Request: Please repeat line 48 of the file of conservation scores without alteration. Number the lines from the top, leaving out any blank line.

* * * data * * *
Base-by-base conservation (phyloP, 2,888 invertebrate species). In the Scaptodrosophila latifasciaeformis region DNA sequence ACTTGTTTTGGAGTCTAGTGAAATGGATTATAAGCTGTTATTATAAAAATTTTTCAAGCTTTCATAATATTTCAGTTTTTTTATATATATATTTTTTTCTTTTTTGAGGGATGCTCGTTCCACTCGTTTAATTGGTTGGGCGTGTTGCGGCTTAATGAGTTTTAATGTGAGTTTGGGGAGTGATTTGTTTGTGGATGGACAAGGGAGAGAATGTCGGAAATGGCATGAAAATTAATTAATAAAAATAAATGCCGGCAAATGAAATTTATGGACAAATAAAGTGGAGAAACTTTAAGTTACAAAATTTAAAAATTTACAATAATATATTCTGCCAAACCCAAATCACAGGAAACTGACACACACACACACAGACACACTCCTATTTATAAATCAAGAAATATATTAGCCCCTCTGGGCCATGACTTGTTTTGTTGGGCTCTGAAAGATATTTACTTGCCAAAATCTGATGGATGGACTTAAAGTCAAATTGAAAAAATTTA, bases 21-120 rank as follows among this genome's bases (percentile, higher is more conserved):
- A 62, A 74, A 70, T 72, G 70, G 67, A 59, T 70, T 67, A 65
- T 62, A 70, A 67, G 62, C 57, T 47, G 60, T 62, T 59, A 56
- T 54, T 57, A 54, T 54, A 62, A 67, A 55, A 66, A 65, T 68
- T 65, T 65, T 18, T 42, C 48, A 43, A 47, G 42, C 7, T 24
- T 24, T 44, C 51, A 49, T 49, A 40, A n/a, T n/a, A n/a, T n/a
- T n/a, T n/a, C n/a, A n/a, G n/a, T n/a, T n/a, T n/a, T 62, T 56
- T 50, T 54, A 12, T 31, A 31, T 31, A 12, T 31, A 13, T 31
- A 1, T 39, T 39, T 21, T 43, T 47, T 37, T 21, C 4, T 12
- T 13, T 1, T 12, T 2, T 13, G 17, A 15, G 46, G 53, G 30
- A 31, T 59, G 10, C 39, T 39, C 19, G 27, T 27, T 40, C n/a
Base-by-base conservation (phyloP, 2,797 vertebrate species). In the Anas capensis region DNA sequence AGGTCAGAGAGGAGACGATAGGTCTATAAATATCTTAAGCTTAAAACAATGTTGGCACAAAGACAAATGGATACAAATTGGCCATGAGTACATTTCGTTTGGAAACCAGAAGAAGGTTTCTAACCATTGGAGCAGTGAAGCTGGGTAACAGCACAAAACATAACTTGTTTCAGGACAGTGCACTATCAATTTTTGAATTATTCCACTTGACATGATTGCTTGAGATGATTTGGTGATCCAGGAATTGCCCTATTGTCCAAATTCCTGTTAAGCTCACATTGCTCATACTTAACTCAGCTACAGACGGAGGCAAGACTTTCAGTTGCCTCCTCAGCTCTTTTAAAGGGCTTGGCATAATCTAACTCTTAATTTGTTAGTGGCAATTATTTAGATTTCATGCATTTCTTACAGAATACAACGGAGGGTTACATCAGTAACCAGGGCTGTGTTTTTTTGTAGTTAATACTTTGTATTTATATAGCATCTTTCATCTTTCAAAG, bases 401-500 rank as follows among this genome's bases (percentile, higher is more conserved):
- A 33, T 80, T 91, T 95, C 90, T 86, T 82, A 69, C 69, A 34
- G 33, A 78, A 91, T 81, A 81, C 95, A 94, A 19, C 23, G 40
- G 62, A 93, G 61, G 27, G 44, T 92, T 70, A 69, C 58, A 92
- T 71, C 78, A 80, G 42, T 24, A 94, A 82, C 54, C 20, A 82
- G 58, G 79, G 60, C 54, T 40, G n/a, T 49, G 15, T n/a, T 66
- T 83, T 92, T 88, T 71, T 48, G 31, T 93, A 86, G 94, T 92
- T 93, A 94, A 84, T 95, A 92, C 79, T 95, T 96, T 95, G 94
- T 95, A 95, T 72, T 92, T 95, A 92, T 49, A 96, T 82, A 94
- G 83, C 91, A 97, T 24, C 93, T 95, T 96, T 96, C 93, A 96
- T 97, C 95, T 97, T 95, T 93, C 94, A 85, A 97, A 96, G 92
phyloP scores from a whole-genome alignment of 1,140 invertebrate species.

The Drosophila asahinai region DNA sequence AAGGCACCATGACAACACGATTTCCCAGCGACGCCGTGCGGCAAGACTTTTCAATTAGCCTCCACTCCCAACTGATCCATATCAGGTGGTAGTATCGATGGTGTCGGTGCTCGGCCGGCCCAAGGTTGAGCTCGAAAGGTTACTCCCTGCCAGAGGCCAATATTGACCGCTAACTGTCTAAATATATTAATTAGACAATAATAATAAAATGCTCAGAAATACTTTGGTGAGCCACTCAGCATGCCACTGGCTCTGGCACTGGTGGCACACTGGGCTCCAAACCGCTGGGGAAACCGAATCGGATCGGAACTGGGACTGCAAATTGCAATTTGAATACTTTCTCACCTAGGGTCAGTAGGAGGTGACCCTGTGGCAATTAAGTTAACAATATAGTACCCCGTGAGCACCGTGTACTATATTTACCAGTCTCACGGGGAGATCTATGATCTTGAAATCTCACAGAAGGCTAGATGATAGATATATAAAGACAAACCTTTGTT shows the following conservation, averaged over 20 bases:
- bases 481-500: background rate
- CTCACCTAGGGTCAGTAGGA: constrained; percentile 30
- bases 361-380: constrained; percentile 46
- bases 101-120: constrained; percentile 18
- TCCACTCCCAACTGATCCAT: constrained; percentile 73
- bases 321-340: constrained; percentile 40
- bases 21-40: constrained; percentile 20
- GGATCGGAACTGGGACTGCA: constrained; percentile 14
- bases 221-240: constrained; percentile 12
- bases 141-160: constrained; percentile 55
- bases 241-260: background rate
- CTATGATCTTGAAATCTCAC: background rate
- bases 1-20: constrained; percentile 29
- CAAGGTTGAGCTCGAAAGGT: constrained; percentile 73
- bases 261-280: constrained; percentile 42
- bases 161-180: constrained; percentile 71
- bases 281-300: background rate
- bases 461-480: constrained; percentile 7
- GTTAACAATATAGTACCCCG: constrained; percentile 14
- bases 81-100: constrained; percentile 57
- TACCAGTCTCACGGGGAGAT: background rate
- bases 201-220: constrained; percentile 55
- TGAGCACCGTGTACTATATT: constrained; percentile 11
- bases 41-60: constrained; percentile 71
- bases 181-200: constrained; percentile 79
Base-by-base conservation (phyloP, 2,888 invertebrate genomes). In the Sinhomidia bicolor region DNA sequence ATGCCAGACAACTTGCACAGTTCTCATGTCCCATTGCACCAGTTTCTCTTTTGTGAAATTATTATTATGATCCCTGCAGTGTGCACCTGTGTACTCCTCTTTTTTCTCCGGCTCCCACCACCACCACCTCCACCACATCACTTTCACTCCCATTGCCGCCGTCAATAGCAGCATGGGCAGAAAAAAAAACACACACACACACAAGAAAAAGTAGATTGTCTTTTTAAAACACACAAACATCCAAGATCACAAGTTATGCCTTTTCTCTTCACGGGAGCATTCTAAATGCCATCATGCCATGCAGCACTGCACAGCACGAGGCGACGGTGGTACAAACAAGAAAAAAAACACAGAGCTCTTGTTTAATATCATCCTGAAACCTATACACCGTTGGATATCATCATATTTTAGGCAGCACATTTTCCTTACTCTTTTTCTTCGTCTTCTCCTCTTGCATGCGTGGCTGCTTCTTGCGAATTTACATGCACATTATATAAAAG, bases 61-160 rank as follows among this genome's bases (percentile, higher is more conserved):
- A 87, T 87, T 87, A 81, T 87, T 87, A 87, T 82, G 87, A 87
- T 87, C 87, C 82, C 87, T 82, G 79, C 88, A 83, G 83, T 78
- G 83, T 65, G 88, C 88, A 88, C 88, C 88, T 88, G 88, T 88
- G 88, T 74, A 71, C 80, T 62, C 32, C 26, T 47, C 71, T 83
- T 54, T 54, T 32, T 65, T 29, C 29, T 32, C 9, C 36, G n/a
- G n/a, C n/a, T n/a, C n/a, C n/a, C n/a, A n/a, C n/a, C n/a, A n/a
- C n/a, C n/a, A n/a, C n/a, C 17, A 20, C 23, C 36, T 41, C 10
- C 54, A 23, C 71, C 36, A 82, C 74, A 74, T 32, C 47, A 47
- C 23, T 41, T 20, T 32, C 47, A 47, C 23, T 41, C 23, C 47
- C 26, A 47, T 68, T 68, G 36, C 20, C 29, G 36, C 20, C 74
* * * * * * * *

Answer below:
- bases 41-60: constrained; percentile 71